Mi Yodeya is a question and answer site for those who base their lives on Jewish law and tradition and anyone interested in learning more. Join them; it only takes a minute:

Sign up
Here's how it works:
  1. Anybody can ask a question
  2. Anybody can answer
  3. The best answers are voted up and rise to the top

What is the proper way to wash after a Funeral or a visit to the Cemetery?

share|improve this question
who says you have to / should wash your hands after a funeral? – mevaqesh Jul 19 at 0:15
up vote 5 down vote accepted

The Shulchan Aruch O.C. 4:18 brings a mixed list of things that require "washing". Some require water for Ruach Raa, others for cleanliness preceding davening, etc. The S.A. there brings an opinion to wash after walking among the dead (a cemetery).

The Mishna Berura there (39) says that the only area that absolutely requires 3x/hand is when one wakes up, but that some are strict by cemeteries (and tashmish and perhaps bathrooms).

I don't know of any source that requires a cup except by morning tefila and bread.

So while everyone is waiting for the single cup, I walk to the faucet and alternate my hands 3x each under the water.

share|improve this answer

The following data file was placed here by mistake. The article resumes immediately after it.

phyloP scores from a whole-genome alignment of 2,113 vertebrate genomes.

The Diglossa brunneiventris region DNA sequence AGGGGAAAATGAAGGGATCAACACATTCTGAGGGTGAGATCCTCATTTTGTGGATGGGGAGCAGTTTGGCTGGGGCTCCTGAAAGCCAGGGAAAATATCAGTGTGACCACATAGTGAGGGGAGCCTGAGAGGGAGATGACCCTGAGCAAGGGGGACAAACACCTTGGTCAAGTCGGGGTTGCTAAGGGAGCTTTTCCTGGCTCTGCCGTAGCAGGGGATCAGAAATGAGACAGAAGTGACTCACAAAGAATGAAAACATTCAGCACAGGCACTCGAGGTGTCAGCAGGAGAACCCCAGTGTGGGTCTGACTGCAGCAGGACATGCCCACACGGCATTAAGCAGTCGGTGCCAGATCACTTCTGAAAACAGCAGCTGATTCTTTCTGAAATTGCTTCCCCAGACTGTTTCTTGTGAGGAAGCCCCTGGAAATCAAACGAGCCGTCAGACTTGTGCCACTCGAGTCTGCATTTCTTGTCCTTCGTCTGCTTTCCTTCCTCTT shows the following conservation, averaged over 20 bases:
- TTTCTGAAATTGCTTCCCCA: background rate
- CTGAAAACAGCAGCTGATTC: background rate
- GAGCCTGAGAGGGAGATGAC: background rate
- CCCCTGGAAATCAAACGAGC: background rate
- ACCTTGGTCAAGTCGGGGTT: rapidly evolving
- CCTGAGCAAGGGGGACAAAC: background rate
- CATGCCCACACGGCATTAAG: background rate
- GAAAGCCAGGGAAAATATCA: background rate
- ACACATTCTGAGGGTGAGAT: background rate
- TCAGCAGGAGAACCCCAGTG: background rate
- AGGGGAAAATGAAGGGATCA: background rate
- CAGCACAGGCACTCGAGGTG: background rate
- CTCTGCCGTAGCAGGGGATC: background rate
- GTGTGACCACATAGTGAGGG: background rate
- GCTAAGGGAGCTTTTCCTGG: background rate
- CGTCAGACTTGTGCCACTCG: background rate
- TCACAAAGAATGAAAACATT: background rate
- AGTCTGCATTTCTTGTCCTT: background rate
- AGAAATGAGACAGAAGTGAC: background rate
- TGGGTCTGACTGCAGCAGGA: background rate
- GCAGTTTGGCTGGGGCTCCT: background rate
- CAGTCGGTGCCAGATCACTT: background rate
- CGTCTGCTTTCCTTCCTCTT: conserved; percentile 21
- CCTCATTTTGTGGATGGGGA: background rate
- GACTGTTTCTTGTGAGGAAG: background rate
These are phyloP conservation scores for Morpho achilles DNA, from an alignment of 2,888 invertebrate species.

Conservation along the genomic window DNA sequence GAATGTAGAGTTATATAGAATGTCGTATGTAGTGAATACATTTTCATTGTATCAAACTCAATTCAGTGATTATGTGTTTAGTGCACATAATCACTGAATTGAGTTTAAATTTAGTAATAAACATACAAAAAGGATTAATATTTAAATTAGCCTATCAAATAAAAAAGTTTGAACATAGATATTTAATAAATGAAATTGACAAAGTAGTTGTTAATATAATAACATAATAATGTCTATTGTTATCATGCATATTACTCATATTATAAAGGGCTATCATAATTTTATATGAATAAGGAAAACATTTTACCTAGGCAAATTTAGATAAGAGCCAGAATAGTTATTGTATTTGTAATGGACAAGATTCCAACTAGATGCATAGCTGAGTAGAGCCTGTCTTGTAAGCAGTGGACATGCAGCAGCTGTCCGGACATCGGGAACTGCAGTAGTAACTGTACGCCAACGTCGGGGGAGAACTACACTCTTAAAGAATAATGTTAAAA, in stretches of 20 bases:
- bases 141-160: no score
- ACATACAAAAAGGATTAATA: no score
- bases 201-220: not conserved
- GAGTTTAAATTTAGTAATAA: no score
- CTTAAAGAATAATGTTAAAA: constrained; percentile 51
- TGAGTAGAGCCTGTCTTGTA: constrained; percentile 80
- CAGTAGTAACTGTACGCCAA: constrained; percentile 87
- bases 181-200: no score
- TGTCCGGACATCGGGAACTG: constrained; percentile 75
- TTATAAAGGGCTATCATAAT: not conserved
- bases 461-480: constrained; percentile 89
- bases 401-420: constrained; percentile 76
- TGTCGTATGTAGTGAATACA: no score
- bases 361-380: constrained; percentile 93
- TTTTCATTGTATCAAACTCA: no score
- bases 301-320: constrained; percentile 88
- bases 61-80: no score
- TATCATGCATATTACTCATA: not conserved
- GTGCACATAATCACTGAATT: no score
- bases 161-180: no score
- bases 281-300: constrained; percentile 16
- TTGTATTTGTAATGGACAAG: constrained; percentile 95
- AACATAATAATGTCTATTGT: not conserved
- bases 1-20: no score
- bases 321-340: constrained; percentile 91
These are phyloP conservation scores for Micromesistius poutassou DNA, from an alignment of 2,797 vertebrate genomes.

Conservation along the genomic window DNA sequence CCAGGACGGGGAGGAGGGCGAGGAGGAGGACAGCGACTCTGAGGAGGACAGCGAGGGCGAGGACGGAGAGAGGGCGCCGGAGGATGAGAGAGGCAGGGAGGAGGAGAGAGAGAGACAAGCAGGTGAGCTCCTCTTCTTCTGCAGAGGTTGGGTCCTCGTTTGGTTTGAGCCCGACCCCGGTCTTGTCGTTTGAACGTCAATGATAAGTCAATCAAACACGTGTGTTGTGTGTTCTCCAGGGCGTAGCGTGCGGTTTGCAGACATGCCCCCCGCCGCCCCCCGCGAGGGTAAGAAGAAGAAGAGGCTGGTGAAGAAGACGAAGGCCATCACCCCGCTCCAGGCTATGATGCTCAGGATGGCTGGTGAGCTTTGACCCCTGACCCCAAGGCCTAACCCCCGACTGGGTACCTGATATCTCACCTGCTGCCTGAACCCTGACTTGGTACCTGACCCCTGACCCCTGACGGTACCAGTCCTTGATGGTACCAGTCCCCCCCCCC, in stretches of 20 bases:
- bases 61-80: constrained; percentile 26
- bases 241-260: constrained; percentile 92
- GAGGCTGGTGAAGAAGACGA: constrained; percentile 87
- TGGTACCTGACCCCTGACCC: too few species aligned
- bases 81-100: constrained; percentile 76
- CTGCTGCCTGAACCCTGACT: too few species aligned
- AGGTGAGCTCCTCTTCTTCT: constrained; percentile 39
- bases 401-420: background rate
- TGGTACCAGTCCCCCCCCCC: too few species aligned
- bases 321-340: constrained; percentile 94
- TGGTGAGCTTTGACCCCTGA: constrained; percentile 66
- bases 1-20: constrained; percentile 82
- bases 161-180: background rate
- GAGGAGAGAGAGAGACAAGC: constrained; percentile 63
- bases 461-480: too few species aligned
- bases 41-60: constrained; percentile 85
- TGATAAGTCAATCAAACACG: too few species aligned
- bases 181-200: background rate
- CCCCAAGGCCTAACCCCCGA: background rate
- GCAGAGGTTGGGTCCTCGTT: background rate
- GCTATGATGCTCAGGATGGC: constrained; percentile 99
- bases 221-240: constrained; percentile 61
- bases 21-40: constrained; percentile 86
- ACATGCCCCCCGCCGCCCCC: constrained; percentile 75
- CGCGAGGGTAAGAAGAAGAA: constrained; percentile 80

After attending a funeral, one should wash both hands three times in the above-described manner (Machatzis HaShekel 4:17). The custom recorded by early poskim is that one may not enter a building after touching or escorting a meis without first washing netilas yadayim (Rama, Yoreh Deah 376:5). After this ablution, the custom is to turn the cup upside down and put it down rather than hand it to another person (Eliyahu Rabbah 224:7; Chochmas Odom 158:30; Rabbi Akiva Eiger, Comments to Yoreh Deah 376.


All those who attended the funeral must wash their hands ritually, once outside the cemetery area. Take a large cup of water in the left hand, pour it over the entire right hand, covering up to the wrist. Take the cup in the right hand, and pour it over the entire left hand, covering up to the wrist. Repeat two additional times. It is customary to place the cup upside down after washing, and not to dry one's hands with a towel or paper, so that the memory of the deceased lingers.


share|improve this answer
Is there a MAreh Makom it might be Minhag Chabad? – SimchasTorah Jan 6 '11 at 23:56
This answer seems more relevant and connected to the question than that of YDK's. – Yehoshua Nov 24 '12 at 22:36

Your Answer


By posting your answer, you agree to the privacy policy and terms of service.

Not the answer you're looking for? Browse other questions tagged or ask your own question.